Posts Tagged ‘ writers ’

Reporters And Other Artists, Remember:

2010.12.01
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“IN THE ABSENCE OF NUANCE, it just becomes noise.” –Ann, commenting on a newspaper article which lacked some rather essential facts

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Pithyism #11

2010.11.30
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TO WRITE WITH TRUTH AND heart, one must be able to see; and sometimes, to not look away.

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Tools: Spacejock Software

2010.11.12
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THIS POST IS BEING WRITTEN in yEdit, one of Simon Haynes‘ many fine Spacejock Software products. He doesn’t know I’m writing it, and until I stumbled across his website I didn’t know he was a famous Australian science-fiction author with a taste for helping others get started in the field.

But as he offers some really neato tools for writing — yEdit, a text editor which lets you set a word-count target and track it as you type; Sonar, which manages story submissions; yTimer, like yEdit but in minutes instead of words; and the novel-assisting yWriter — as well as some sound advice (well, it helped me anyway). Check his site for additional tools and links to what looks like one hell of a terrific space-opera self-parody.

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O Hamlet! O Holden!

2010.11.07
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ONE OF THE SPARE JOYS of bohemian pretention is, and perhaps always has been, writing sad poems in the rain, letting each misty drop efface and blur the tortured scribble; pearls of moisture like the very angels’ tears weeping for the world’s slow sadness, pooling and puddling to rinse and run again.

Try doing THAT on an iPhone.

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A Great Line I’ll Have To Work In Somewhere

2010.10.23
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“IT WAS AT THIS POINT in the narrative when those skilled in the nuances of the oral tradition began chuckling with anticipation.”

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How The World Works

2010.10.21
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“WHAT HAPPENS IF YOU MISS a deadline?” asked the high-school student shadowing me in my capacity as newspaper reporter.

“You don’t,” I replied.

“No, I know,” he said. “But what happens if you do?”

I just looked at him. “You don’t,” I repeated. “You just don’t.”

And sometimes, life really is that simple.

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Jack Horkheimer, A”H

2010.08.24
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HIS CRACKLY EXHORTATION TO “KEEEP Looking Up!” now residing in the ears and cassettes of those who loved his weekly five minute-PBS-slice of observational astronomy, Jack Horkheimer, AKA “The Star Hustler,” passed through the luminiferous aether this morning on the way to consult Mr. Sagan about young DeGrasse-Tyson. Mr. H will be missed as much for inspiring stargazers to look out into time as for inspiring nerds to keep it real, old-school (e.g., Demosthenes or Galileo):

Recognized by his TV sign-off “Keep Looking Up”, Horkheimer revealed that although he intends to be stargazing well into the third millennium, nevertheless he has already erected his own tombstone with the following epitaph:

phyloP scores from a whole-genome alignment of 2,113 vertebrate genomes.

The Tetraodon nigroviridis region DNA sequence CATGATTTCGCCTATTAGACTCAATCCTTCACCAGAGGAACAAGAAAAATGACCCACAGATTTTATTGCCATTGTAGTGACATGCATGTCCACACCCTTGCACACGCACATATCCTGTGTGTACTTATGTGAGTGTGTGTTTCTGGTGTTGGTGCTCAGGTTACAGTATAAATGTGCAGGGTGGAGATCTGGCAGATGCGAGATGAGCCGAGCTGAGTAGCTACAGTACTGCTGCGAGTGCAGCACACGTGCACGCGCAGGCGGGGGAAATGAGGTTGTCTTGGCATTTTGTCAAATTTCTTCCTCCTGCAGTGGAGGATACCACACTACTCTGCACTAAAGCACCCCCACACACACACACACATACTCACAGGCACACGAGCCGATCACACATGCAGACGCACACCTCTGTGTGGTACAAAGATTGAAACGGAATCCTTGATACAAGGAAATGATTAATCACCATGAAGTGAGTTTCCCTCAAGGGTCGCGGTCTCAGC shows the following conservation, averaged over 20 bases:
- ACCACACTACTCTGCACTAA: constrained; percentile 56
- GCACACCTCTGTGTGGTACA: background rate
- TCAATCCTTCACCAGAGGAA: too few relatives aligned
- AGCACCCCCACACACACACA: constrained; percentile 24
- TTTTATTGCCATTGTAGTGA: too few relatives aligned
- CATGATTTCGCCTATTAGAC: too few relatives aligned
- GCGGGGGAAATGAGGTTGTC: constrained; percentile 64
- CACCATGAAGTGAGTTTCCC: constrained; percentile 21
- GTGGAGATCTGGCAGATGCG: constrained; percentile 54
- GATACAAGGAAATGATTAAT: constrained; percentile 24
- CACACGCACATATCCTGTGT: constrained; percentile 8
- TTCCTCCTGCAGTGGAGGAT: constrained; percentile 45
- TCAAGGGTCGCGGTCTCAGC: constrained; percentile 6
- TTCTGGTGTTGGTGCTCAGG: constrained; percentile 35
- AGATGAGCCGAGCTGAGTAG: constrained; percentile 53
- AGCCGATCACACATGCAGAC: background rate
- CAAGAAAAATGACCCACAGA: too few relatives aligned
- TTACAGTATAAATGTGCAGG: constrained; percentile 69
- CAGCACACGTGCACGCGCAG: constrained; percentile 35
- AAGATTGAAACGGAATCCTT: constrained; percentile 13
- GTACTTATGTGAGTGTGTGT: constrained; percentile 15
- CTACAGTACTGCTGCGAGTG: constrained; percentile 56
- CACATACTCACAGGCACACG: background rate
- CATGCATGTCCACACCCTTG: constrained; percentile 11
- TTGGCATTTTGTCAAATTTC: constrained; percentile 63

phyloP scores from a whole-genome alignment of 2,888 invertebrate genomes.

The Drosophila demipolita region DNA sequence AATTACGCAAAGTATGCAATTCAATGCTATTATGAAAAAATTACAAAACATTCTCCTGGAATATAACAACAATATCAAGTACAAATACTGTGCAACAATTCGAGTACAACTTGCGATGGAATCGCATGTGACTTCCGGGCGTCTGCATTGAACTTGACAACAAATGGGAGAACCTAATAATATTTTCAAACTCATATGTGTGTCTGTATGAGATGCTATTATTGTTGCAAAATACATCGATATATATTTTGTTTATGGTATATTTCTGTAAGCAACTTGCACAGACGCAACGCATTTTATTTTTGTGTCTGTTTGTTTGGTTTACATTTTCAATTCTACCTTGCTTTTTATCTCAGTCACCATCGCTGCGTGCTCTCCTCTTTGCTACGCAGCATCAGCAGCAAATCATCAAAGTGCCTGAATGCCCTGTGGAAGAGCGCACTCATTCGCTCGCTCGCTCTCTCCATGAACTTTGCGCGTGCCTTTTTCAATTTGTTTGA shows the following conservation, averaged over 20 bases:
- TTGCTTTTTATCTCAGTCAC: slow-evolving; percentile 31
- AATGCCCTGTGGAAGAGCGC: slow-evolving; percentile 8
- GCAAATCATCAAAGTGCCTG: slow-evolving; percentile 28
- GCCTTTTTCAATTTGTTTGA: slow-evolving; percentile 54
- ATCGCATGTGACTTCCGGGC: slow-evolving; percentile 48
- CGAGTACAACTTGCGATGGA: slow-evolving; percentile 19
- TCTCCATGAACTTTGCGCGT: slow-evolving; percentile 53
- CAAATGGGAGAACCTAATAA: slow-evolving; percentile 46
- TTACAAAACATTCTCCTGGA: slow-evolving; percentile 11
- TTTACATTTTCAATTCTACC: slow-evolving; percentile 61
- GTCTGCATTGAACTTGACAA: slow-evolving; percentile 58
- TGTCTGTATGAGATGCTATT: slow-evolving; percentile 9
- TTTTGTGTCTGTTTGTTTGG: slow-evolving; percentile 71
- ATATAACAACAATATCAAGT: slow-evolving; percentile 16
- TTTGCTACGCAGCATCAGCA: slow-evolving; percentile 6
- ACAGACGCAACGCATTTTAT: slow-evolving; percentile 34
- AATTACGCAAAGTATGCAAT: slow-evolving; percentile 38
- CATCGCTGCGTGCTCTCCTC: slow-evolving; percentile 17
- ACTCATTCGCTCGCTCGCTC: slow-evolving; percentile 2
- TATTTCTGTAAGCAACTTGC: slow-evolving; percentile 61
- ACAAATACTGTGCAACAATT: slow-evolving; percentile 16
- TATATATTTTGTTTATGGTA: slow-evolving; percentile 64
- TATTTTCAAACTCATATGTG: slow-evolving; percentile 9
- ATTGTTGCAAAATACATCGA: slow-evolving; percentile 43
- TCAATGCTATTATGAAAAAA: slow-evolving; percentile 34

“Keep Looking Up was my life’s admonition,
I can do little else in my present position.”

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Pithyism #104

2010.08.03
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WHEN COMPUTERS SUPERSEDED TYPEWRITERS, SPELLCHECK superseded the dread of whole-page retyping — and encouraged laziness.

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Advice to (Young) Writers

2010.07.27
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SEEK IMMORTALITY THROUGH YOUR WRITING — not your writhing.

(Adapted from a quip by Ann.)

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5 Thoughts: Why (and How) We Write

2010.07.15
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HANGING BY OUR COMPUTER IS a sheet of paper I look to for inspiration. Sometimes it inspires me, sometimes it depresses me, but always it gets me back on the horse. It’s called “Why (and How) We Write.” If you too find it useful, please hang it by your computer.

1. Do it for the buzz.
– Stephen King

2. Finish what you start. Keep submitting until it sells.
— Robert Heinlein

3. a) Fanaticize yourself
b) Fanaticize something greater than yourself
c) “Sheer delight in what you are doing.”
– Robert Anton Wilson

4. a) Arrange events in linear order
b) Now arrange them in narrative order.
c) Write the story.
d) Revise the story.
e) FINALISE.
– H. P. Lovecraft

5. “Most of the characteristics which make for success in writing are precisely those which we are all taught to repress … the firm belief that you are an important person, that you are a lot smarter than most people, and that your ideas are so damned important that everybody should listen to you.”
– Robert Anton Wilson, reprise

Wit Dealers

TERSE WORDSMITHS, ATTEND: WEIRD TALES, that neo-venerable publication whose pages were graced by the first fruits of H.P. Lovecraft and Tennessee Williams, is currently accepting submissions for One Minute Weird Tales, which they describe as “sharp little micro-stories of 20 to 150 words, presented in a quick sequence of brief one-screen chunks.” (See more at http://weirdtales.net/wordpress/contact/submission-guidelines/; AC, RS and DH, ferstehen?)